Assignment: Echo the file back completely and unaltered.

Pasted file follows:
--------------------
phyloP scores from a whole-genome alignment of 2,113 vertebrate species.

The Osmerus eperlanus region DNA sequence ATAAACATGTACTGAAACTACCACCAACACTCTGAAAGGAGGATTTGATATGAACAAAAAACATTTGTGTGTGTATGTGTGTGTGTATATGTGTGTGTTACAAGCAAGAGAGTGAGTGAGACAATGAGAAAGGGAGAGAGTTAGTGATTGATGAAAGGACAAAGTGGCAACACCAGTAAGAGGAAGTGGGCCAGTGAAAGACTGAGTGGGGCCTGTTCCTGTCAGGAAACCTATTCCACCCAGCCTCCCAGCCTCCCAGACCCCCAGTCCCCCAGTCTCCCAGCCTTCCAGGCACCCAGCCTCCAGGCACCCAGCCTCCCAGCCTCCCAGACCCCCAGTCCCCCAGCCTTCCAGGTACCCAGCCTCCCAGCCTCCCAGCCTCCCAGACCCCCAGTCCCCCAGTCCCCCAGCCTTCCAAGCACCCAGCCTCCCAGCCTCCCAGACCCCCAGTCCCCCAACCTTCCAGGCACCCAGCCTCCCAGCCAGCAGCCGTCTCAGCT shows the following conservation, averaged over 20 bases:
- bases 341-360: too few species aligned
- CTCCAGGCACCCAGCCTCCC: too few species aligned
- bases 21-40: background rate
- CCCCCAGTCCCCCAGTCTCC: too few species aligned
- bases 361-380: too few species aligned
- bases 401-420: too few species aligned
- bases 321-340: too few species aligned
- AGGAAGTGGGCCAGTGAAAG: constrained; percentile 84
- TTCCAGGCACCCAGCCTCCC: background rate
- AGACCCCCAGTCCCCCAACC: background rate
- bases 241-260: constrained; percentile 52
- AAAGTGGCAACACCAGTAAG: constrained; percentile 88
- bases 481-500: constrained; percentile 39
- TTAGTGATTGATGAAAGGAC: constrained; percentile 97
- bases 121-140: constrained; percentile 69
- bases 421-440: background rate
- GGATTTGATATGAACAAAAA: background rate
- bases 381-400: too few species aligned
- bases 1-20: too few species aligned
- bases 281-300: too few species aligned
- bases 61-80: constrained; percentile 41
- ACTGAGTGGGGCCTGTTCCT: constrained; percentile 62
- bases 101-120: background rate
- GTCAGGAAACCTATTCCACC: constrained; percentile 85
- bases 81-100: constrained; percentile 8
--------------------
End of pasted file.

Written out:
phyloP scores from a whole-genome alignment of 2,113 vertebrate species.

The Osmerus eperlanus region DNA sequence ATAAACATGTACTGAAACTACCACCAACACTCTGAAAGGAGGATTTGATATGAACAAAAAACATTTGTGTGTGTATGTGTGTGTGTATATGTGTGTGTTACAAGCAAGAGAGTGAGTGAGACAATGAGAAAGGGAGAGAGTTAGTGATTGATGAAAGGACAAAGTGGCAACACCAGTAAGAGGAAGTGGGCCAGTGAAAGACTGAGTGGGGCCTGTTCCTGTCAGGAAACCTATTCCACCCAGCCTCCCAGCCTCCCAGACCCCCAGTCCCCCAGTCTCCCAGCCTTCCAGGCACCCAGCCTCCAGGCACCCAGCCTCCCAGCCTCCCAGACCCCCAGTCCCCCAGCCTTCCAGGTACCCAGCCTCCCAGCCTCCCAGCCTCCCAGACCCCCAGTCCCCCAGTCCCCCAGCCTTCCAAGCACCCAGCCTCCCAGCCTCCCAGACCCCCAGTCCCCCAACCTTCCAGGCACCCAGCCTCCCAGCCAGCAGCCGTCTCAGCT shows the following conservation, averaged over 20 bases:
- bases 341-360: too few species aligned
- CTCCAGGCACCCAGCCTCCC: too few species aligned
- bases 21-40: background rate
- CCCCCAGTCCCCCAGTCTCC: too few species aligned
- bases 361-380: too few species aligned
- bases 401-420: too few species aligned
- bases 321-340: too few species aligned
- AGGAAGTGGGCCAGTGAAAG: constrained; percentile 84
- TTCCAGGCACCCAGCCTCCC: background rate
- AGACCCCCAGTCCCCCAACC: background rate
- bases 241-260: constrained; percentile 52
- AAAGTGGCAACACCAGTAAG: constrained; percentile 88
- bases 481-500: constrained; percentile 39
- TTAGTGATTGATGAAAGGAC: constrained; percentile 97
- bases 121-140: constrained; percentile 69
- bases 421-440: background rate
- GGATTTGATATGAACAAAAA: background rate
- bases 381-400: too few species aligned
- bases 1-20: too few species aligned
- bases 281-300: too few species aligned
- bases 61-80: constrained; percentile 41
- ACTGAGTGGGGCCTGTTCCT: constrained; percentile 62
- bases 101-120: background rate
- GTCAGGAAACCTATTCCACC: constrained; percentile 85
- bases 81-100: constrained; percentile 8